Children’s Self-esteem is suffering as a Result of Ability-based Classes

Children’s Self-esteem is suffering as a Result of Ability-based Classes

It is true that self-confidence is the key to rapid advancement and greater comprehension in everything you do. A student who is self-assured has a better chance of succeeding in school. Self-confidence is the belief in one’s own abilities. It encourages students to take risks, be creative in their classroom assignments, and invest in their schoolwork. A self-assured child or adult is more likely to be optimistic and motivated, and to approach classroom learning and education with a “can do” rather than a “can’t do” attitude.

The way many schools are set up, with classes grouping children based on ability, has a negative impact on students’ self-confidence. Students are typically assigned to groups based on a review of data such as their grades, standardized test results, and classroom performance. If students’ skill levels improve, they can be moved to higher-level groups. Students can also be moved into lower skill level groups if more intensive remedial instruction is required.

This is according to a new large study conducted by experts from the UCL Institute of Education, Queen’s University Belfast, and Lancaster University, who examined over 9,000 12-to-13-year-old students enrolled in ‘setted’ maths and English classes (when classes are divided according to children’s ability).

Low achievers are underserved in schools that use settings, and low attainment groups are disproportionately populated by students from low socioeconomic backgrounds and specific ethnic groups. Our findings have important implications for interventions aimed at addressing educational disadvantages.

Professor Jeremy Hodgen

The researchers, who published their findings in the British Journal of Sociology of Education, discovered that not only is there a “worrying” self-confidence gap between students in the top and bottom sets but that the gap in general self-confidence widens over time for those in math sets, which the report describes as “deeply concerning.”

In response to their findings, UCL Institute of Education Professor Jeremy Hodgen stated that the study has “potentially important implications for social justice,” with the growing gap risking “cementing existing inequalities rather than dissipating them.”

“Low achievers are underserved in schools that use setting, and low attainment groups are disproportionately populated by students from low socioeconomic backgrounds and specific ethnic groups. Our findings have important implications for interventions aimed at addressing educational disadvantages. In terms of social in/justice, our findings indicate that the setting promotes both distributive and recognitive injustice.”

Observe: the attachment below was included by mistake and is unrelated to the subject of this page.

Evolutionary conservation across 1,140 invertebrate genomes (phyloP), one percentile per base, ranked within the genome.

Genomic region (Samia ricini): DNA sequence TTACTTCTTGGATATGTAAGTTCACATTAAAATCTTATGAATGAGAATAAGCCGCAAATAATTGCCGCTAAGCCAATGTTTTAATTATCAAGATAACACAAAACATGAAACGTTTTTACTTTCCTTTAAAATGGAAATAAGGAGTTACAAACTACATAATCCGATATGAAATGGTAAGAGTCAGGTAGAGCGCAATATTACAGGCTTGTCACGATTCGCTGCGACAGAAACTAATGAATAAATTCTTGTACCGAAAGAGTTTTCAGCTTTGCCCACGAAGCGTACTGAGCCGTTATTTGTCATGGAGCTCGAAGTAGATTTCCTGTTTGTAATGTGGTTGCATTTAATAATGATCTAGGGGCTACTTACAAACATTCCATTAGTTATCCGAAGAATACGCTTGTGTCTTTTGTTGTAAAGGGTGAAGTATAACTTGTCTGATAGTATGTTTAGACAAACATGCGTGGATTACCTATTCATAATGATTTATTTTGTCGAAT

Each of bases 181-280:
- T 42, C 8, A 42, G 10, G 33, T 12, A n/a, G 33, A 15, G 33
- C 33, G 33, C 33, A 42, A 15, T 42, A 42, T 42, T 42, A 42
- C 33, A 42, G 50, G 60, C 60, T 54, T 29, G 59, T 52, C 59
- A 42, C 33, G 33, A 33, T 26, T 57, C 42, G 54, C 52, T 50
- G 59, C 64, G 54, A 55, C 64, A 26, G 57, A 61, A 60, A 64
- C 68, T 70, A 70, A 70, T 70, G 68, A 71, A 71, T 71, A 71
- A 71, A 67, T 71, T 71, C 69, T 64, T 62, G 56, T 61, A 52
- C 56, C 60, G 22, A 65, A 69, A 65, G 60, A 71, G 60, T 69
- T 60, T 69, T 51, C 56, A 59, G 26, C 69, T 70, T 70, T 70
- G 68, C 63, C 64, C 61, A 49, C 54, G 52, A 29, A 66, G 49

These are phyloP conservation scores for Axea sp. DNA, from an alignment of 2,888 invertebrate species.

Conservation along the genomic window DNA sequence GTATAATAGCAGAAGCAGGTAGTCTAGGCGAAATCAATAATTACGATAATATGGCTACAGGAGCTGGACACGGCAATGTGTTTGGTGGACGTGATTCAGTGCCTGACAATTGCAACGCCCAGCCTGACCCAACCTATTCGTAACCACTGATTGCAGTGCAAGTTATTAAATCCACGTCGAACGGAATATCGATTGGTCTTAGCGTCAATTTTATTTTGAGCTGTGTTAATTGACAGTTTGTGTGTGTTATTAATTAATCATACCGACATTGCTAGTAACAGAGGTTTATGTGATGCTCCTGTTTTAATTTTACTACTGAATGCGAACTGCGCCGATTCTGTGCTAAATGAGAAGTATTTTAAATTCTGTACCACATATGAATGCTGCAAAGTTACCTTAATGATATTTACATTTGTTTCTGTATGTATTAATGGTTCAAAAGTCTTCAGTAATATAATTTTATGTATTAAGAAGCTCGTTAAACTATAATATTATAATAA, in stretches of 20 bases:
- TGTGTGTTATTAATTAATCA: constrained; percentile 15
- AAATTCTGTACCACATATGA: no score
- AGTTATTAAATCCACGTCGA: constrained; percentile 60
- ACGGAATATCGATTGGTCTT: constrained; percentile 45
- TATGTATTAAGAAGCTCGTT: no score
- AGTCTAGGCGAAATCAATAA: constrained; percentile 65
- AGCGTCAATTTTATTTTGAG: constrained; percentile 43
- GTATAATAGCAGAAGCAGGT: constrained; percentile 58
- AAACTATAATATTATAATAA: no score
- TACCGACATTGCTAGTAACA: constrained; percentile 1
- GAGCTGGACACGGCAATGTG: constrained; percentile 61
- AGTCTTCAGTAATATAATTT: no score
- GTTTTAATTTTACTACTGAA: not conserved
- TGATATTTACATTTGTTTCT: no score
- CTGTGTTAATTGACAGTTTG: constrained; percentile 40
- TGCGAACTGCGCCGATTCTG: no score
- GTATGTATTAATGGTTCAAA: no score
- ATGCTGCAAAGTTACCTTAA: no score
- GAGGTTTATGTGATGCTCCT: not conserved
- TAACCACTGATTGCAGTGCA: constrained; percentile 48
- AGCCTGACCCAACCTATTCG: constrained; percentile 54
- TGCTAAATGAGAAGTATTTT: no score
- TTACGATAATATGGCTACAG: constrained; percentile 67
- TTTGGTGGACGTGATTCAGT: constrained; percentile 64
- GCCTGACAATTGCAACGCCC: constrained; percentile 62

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Classes set by ability are hitting children’s self-confidence

The study was conducted through student surveys in 139 UK secondary schools (divided into intervention or control groups), and it involved initiating and monitoring work with student cohorts from the beginning of Year 7 (11-12 years old) to the end of Year 8 (12-13 years old), with a focus on their experiences and outcomes in English and Mathematics.

The analysis reveals that, when compared to two years prior, there was a general trend in which students had higher self-confidence in the subject area of mathematics or English if they were placed in the top set and significantly lower self-confidence in mathematics when placed in the bottom set when compared to an average student in the middle set. This trend in self-confidence persisted for general self-confidence in mathematics and those in the top set in English – and importantly, it persisted even after controlling for attainment level.

In other cases, the trend was reduced, albeit in no case was reversed.

The labels associated with ability-based classes, according to Dr. Becky Taylor of the IOE, have an impact on children’s self-perception in relation to their learning, subject identification, and feelings about themselves, as learners, and their place in school.

“We do not believe it is unreasonable to speculate that these trends in self-confidence have an impact on students’ dis/associations with schooling, and thus on students’ perceptions of their futures. The label ‘ability set’ snowballs as it gains momentum and impact through the various practices, understandings, and behaviors of the pupil, teachers, parents, peers, and thus the school and its practices.”

More research is now needed to better understand how self-confidence affects children’s futures, and the report acknowledges that there may be a variety of different psychological factors and processes that mediate the effects between receiving an ‘ability label’ via tracking and self-confidence in learning.

“We acknowledge that there may be other issues associated with bottom set groups that may also impede the development of self-confidence over time, such as absenteeism or exclusion – though it is worth noting that these may also be precipitated by designation to a bottom set group and the disassociation with schooling that entails,” Professor Hodgen concluded.

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